ERIC Number: ED277083
Record Type: RIE
Publication Date: 1985-Mar-11
Reference Count: 0
Legalism as an Obstacle to School Quality.
Daniel, George H.
One of the most serious impediments to the development of high quality education in the United States is excessive legalism. This legalism takes two forms: administrative legalism is the trend toward ritualistic conformity to increasingly detailed, bureaucratic rules and regulations; judicial legalism is the tendency to cast all social issues and disputes into a due process or litigious framework. The numbers of lawyers and court cases in the United States have increased dramatically in recent years. The effects of litigation and the threat of litigation upon school administrators have been to reduce administrators' authority over final decisions and to encourage administrators to adopt the policies and take the actions that are least likely to be challenged in court. Nonassertive administration is thus rewarded, bold initiatives for excellence are discouraged, and individual rights are given precedence over the general social good. School officials tend to respond to the risk of being sued in five ways: through inaction, delay, formalism, changing the character of decisions made, or reversing decisions under legal duress. The threat to effective educational leadership is significant enough to merit serious attention and research. (PGD)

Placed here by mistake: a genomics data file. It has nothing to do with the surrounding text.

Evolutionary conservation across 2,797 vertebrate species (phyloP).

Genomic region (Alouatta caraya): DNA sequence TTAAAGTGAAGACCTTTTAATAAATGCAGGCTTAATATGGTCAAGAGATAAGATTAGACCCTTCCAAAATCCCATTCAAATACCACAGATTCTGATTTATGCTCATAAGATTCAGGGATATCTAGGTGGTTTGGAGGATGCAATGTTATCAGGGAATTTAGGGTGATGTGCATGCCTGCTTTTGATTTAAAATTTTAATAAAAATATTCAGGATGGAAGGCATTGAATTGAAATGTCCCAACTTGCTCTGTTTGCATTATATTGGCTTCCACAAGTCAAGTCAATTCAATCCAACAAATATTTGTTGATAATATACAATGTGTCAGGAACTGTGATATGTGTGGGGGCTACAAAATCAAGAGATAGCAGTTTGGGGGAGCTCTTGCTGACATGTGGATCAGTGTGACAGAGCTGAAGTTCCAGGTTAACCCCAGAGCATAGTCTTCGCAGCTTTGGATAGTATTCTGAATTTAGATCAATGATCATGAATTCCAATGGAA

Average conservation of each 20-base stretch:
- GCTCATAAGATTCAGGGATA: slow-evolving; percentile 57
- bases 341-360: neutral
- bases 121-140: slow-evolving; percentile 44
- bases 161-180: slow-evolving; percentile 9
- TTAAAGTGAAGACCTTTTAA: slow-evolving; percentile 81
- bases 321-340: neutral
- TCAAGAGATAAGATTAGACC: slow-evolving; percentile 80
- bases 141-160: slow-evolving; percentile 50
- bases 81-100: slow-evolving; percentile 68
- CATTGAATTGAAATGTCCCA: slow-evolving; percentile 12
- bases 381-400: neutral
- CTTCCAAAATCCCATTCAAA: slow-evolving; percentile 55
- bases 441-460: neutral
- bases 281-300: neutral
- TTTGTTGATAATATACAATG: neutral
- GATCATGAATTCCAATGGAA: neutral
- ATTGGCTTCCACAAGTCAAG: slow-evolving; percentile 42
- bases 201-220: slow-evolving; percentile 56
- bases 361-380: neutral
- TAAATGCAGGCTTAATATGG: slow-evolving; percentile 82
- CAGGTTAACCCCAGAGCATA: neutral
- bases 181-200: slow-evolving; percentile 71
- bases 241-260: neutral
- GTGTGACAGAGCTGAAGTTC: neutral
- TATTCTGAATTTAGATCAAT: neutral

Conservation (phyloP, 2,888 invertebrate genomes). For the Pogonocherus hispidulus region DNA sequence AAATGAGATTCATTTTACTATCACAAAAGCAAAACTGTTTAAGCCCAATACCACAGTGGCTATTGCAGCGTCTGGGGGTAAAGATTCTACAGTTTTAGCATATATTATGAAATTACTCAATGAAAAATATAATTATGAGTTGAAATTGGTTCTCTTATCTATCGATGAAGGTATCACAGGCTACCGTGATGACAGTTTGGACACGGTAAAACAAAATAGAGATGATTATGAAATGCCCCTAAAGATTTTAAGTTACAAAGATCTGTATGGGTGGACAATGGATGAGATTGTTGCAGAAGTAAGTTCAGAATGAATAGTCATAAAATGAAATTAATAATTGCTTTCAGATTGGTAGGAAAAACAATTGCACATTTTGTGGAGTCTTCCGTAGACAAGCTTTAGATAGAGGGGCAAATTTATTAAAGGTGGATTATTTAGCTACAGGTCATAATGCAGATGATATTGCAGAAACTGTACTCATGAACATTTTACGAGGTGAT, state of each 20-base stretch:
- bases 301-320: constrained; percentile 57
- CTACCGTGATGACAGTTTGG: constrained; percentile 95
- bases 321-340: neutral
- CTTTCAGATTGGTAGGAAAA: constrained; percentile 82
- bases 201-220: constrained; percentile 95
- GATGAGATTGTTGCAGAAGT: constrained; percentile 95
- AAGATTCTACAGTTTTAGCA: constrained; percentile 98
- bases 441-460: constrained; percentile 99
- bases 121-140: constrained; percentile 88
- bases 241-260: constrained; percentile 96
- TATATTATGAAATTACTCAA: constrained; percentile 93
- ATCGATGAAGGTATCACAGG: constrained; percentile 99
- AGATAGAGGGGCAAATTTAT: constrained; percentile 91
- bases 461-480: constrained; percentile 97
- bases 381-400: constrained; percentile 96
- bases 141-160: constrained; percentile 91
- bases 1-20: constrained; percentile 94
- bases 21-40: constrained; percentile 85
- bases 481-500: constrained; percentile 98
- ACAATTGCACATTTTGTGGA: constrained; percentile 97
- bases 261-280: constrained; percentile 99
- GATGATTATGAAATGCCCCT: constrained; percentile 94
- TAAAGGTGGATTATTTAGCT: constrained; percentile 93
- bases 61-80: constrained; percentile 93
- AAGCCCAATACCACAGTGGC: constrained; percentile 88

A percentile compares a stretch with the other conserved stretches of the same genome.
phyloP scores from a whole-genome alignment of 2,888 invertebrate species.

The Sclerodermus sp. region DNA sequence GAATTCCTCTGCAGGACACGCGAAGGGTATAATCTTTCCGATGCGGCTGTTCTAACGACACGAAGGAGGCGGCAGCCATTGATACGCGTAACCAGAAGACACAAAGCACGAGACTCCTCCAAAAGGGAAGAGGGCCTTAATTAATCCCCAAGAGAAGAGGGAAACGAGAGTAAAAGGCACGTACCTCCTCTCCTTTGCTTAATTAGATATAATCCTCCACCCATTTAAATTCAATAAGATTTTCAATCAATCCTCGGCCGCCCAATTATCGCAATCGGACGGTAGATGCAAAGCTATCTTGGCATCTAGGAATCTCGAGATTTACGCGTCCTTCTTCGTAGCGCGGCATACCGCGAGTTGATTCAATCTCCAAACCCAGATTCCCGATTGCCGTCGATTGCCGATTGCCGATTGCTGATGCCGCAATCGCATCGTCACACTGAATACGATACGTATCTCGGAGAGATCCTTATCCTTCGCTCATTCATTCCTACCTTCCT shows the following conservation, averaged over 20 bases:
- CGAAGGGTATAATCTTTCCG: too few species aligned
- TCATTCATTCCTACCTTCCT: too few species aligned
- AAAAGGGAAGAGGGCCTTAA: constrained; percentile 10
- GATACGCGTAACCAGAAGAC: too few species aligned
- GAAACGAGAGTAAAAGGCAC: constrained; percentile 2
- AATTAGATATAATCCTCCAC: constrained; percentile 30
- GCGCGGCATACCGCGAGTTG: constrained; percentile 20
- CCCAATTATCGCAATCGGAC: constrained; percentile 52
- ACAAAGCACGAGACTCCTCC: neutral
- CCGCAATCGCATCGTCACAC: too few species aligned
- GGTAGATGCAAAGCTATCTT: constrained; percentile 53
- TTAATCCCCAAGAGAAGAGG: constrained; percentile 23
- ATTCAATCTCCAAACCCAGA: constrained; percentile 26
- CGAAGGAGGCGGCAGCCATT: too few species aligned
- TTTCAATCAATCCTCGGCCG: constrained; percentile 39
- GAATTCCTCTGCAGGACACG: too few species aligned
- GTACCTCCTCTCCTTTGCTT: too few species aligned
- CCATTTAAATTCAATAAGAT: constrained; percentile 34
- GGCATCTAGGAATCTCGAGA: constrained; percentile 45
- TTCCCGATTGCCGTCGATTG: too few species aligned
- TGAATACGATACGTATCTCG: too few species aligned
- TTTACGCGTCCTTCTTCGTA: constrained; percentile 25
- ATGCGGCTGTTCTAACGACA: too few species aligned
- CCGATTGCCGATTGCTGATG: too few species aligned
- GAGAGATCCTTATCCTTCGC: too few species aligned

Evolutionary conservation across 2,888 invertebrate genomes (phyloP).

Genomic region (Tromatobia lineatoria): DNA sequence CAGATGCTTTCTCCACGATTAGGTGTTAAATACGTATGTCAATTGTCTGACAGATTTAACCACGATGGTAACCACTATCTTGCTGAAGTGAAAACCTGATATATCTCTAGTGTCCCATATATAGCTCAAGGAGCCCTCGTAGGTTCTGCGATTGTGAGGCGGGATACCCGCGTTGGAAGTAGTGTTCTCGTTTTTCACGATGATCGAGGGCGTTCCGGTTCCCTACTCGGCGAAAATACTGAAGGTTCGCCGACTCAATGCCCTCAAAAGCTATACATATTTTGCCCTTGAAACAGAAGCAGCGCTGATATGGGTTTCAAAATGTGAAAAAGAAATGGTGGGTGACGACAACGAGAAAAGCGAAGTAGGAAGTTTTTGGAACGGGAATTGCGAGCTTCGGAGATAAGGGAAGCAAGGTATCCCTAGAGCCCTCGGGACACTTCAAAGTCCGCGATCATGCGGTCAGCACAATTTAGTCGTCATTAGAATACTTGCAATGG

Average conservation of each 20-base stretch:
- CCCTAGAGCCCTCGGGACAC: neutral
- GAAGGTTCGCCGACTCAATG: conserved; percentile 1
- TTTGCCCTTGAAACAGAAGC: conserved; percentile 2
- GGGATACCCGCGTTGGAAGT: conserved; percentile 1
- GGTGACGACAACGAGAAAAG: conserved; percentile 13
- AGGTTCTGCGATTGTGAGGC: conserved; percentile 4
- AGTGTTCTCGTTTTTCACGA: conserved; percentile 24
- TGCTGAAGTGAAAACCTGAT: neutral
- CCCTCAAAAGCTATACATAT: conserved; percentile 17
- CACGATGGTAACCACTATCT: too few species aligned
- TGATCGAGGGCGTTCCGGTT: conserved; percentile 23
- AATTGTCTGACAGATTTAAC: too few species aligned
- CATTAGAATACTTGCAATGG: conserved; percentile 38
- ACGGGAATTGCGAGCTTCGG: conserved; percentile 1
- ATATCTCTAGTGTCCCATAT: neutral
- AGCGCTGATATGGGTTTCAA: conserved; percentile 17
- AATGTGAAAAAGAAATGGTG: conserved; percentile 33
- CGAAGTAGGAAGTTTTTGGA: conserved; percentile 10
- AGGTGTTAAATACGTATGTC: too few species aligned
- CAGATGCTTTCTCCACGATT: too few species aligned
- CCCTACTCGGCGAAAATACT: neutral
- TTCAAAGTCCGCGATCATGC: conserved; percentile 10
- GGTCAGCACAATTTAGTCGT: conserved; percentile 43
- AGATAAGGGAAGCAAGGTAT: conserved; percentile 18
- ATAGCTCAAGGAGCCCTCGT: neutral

Publication Type: Opinion Papers; Speeches/Meeting Papers
Education Level: N/A
Authoring Institution: N/A
Note: Paper presented at the Annual Meeting of the American Association of School Administrators (Dallas, TX, March 8-11, 1985).